Shabnam, a 20-year-old resident of Mangalkot, finds it difficult to move without aid since her leg had to be amputated two-and-a-half months ago after her husband beat her with an axe, leaving her for dead. The inhuman act, prompted by a domestic squabble, has left her and her two children reliant on her family even as her husband’s case is still pending in court.
The disabled woman told Newsweek her family had arranged her marriage to Gohar Ali when she was 13 years old. She said the two had often argued over petty issues but this was the first time he had attacked her with an axe. According to Shabnam, Ali hit her with the axe several times, aiming for her head and her leg. After he was done, she says, he locked the door behind him and left.
Later that night, Ali asked a local guard to check on his wife. “He knocked at the door and asked me to open it,” she says. “I dragged myself to the door and opened it even as both my head and leg continued to bleed,” she said, adding that the guard had taken her to hospital where her leg had to be amputated. Ali was subsequently arrested by local police but has not yet appeared in court. “A case has been registered against him. It is now up to the court to decide [how to punish him],” said an official at the police station.
Earlier this week, dozens of women in Swat protested the attack on Shabnam, claiming she was one of hundreds of women who had suffered amputations in the hometown of Nobel laureate Malala Yousafzai. Carrying placards and chanting slogans against the government, they demanded that action be taken against domestic violence as per law. In 2009, the National Assembly of Pakistan passed the Domestic Violence (Prevention and Protection) Bill, but it was rejected by the Senate and currently faces opposition from the religious right wing over allegedly “anti-Islamic” language.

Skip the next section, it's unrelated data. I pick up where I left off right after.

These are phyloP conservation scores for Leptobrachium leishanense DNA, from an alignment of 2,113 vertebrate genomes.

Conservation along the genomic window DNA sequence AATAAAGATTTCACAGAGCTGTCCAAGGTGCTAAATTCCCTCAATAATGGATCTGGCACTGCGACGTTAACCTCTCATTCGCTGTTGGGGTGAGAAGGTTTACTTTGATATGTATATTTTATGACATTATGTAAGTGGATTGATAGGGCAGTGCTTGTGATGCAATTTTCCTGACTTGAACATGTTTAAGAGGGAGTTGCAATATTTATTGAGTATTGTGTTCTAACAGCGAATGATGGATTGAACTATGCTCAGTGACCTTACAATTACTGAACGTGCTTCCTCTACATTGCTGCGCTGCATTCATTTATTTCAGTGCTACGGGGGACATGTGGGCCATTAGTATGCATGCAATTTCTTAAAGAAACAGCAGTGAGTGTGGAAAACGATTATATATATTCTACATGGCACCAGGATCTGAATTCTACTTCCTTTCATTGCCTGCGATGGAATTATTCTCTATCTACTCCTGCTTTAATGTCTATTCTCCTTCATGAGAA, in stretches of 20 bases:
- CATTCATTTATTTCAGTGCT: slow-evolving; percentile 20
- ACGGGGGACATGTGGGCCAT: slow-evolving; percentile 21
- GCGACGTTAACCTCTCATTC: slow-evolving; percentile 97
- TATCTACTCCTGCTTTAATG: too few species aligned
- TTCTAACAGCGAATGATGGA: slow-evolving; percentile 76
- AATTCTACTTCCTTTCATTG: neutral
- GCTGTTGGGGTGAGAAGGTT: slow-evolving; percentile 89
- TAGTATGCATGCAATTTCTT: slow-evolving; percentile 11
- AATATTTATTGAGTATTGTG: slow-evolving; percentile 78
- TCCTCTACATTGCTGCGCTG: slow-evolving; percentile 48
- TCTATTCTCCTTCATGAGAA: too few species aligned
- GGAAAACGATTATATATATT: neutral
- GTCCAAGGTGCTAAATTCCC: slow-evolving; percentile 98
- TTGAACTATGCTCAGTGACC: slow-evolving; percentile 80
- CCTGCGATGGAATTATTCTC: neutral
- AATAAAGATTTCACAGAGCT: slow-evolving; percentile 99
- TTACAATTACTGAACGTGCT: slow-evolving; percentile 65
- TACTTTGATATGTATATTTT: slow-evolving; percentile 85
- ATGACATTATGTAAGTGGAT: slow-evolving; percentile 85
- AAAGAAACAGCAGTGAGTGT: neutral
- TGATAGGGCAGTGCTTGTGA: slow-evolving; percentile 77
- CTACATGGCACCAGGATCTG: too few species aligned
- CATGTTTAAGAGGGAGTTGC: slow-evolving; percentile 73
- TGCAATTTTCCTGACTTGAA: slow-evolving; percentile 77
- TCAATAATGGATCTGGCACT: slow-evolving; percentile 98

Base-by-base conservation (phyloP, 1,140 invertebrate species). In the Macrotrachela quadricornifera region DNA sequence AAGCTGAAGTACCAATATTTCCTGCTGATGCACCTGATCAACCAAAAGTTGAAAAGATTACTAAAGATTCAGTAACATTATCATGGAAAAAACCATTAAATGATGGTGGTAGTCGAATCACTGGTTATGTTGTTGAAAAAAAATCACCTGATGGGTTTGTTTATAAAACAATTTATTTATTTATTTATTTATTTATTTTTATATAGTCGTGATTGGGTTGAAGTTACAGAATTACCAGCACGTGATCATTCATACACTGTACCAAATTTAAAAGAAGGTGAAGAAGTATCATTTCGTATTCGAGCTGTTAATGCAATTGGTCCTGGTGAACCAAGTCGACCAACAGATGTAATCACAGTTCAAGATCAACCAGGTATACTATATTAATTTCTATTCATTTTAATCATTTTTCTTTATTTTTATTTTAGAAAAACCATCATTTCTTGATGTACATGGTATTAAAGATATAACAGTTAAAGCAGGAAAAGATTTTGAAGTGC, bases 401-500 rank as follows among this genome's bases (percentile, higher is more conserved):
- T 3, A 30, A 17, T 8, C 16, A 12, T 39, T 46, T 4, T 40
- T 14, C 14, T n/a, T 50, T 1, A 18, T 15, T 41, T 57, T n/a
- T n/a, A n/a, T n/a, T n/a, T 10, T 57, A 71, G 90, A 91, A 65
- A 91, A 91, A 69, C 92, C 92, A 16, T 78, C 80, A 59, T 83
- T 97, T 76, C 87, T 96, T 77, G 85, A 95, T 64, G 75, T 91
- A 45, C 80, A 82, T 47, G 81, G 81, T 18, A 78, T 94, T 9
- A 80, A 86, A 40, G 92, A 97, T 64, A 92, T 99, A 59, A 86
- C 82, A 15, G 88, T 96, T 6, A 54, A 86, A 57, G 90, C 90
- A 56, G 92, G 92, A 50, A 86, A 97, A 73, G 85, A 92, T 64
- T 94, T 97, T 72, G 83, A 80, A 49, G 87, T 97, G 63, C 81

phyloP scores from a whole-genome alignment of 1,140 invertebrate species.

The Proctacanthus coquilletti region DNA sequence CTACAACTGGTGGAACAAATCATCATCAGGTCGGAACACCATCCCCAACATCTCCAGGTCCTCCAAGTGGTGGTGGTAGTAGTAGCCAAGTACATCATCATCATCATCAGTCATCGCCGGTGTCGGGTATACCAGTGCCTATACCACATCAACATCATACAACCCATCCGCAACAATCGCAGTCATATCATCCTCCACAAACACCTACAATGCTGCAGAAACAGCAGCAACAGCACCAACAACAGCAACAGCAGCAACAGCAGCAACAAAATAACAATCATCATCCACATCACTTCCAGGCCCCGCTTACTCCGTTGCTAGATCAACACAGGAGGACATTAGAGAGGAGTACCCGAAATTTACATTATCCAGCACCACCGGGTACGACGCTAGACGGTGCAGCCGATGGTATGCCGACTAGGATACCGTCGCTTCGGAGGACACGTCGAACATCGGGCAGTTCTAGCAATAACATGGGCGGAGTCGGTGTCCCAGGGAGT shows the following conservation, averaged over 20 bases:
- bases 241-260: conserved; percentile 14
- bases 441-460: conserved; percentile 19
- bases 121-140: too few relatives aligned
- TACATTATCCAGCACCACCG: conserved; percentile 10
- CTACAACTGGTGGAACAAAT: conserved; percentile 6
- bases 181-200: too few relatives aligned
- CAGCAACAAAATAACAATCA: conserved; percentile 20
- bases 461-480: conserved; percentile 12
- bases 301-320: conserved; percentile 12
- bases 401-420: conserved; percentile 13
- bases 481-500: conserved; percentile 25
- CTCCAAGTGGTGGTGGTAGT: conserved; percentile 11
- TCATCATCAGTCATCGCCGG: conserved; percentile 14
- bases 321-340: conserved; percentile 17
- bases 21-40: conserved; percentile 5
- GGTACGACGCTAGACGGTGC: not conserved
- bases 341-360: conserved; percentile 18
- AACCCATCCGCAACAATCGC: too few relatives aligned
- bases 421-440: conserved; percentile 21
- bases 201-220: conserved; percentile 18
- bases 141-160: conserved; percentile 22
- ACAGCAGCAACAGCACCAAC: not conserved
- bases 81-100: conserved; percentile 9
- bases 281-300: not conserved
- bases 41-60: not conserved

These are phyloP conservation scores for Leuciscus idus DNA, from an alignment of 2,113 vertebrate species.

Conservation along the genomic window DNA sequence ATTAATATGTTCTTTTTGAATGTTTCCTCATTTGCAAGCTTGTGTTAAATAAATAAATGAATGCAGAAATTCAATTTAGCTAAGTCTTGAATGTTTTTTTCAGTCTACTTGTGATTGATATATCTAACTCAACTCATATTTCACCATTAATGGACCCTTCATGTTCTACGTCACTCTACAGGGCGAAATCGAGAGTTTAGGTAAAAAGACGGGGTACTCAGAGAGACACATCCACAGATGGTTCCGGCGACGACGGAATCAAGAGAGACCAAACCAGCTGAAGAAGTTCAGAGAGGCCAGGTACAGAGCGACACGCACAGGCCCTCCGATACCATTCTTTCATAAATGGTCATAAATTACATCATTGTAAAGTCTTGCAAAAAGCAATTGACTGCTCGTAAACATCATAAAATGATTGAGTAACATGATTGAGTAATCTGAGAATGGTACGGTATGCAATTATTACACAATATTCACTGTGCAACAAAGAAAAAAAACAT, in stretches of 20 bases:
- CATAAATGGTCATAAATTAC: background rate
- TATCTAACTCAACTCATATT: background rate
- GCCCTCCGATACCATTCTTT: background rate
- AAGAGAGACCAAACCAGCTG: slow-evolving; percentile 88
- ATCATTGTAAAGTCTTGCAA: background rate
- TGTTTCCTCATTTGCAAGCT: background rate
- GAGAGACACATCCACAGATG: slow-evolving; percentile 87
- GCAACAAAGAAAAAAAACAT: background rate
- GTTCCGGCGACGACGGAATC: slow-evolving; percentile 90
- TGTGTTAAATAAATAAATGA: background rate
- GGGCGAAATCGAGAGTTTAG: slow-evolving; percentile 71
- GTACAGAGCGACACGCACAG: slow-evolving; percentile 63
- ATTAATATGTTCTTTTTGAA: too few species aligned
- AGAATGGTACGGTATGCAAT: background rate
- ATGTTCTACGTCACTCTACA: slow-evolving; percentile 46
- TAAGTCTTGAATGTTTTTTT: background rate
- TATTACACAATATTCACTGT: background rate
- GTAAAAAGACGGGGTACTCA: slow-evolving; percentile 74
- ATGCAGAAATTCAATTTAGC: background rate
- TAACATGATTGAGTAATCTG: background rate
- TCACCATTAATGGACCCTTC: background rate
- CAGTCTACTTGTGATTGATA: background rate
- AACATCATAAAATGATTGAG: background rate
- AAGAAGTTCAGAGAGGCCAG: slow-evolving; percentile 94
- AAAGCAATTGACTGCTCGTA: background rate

Organized by Tabassum Adnan, the founder and chairwoman of the non-governmental Khwaindo Jirga (sisters’ Jirga), the protest demanded an end to domestic violence. “It has become tradition to chop off the limbs of women in Swat,” said Adnan. “First they chopped off women’s noses, now they are chopping off legs, but nobody cares,” she said, adding that a domestic violence bill needed to be implemented and enforced to end this practice.
Local police mishandle the first information report, leading to the early release of the majority of attackers, she said, claiming most cops gave the benefit of the doubt to the (mostly) male criminals. “What are the women in Parliament doing there,” she asked, adding, “We don’t want any more domestic violence, period.”
Shabnam’s mother, who was among the protesters, says she is in a state of constant agony since her daughter was injured. “Why did he have to treat my daughter with so much brutality,” she asked. “He should have just returned my daughter to me,” she said. “I want him [Ali] to face the same fate he has forced upon my daughter.”
“We request the government to help us,” said her brother, Amir Shah. “An artificial limb would help make her more independent but we can’t afford one on our own,” he said, adding that his family was poor and had already spent thousands on her treatment.
Shabnam, meanwhile, says that she will not be satisfied until her husband has suffered as much as she has. “I believe in qisas,” she says, referring to the Islamic tradition of retaliation. “I want him to feel this pain too.”